Testing Remotely Sensed Evapotranspiration Estimates Using Airborne and Ground Measurements

Cressida L. Savige, Andrew N. French, Andrew W. Western, Jeffrey P. Walker, Mohamad Abuzar, Jorg M. Hacker, and Jetse D. Kalma

Power Point Presentation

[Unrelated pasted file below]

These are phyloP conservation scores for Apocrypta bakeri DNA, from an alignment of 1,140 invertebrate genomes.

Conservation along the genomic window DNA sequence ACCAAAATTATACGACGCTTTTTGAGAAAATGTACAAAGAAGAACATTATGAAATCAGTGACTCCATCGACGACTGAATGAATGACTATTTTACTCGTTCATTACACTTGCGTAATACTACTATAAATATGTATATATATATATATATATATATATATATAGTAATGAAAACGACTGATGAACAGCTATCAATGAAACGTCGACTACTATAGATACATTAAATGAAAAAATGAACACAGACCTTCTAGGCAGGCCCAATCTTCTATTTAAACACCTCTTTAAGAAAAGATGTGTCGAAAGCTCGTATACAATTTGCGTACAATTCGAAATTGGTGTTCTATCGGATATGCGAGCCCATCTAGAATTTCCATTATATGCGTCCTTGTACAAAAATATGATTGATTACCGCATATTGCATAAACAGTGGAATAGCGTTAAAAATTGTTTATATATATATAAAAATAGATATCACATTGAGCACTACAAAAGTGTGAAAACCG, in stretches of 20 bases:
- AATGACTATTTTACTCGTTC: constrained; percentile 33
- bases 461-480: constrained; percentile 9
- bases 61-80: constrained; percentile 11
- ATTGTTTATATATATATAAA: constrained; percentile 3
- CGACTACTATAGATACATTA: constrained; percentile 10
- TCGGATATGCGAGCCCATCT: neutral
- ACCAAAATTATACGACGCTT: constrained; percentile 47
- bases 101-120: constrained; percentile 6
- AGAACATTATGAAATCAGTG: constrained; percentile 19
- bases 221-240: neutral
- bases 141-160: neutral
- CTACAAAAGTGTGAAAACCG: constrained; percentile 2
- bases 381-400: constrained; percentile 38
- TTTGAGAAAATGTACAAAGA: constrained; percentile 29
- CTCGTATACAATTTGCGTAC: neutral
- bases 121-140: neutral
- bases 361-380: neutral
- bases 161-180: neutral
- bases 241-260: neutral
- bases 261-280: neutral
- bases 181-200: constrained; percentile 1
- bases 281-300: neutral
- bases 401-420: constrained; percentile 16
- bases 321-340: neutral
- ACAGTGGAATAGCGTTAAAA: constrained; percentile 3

Evapotranspiration (ET) is a key hydrologic flux that is rarely monitored. Remotely sensed measurements of land surface characteristics, including surface temperature, in combination with surface energy balance models provide an opportunity to improve the frequency and accuracy of ET estimates. Here we compare results from two ET estimation models with ground and airborne measurements of latent and sensible heat fluxes from an irrigation district in South-Eastern Australia during January 2003 (mid-summer). The irrigation district contains a mixture of wet and dry patches at the scale of hundreds of metres. Ground data collected during the field campaign include eddy covariance measurements of latent and sensible heat flux at two sites, a variety of associated meteorological measurements and detailed soil moisture and vegetation (NDVI) patterns about these sites. The airborne data include eddy covariance measurements of latent and sensible heat flux, line measurements of surface temperature, and detailed (1m resolution) NDVI images over the field sites. Landsat ETM+ and ASTER images are available during the field campaign. ET estimates from these images are made with a two-source model and the Surface Energy Balance Algorithm for Land (SEBAL). Results of comparisons of these with the ground and airborne data will be presented and the models will be intercompared. Some issues with the spatial averaging techniques for the airborne flux data will be discussed.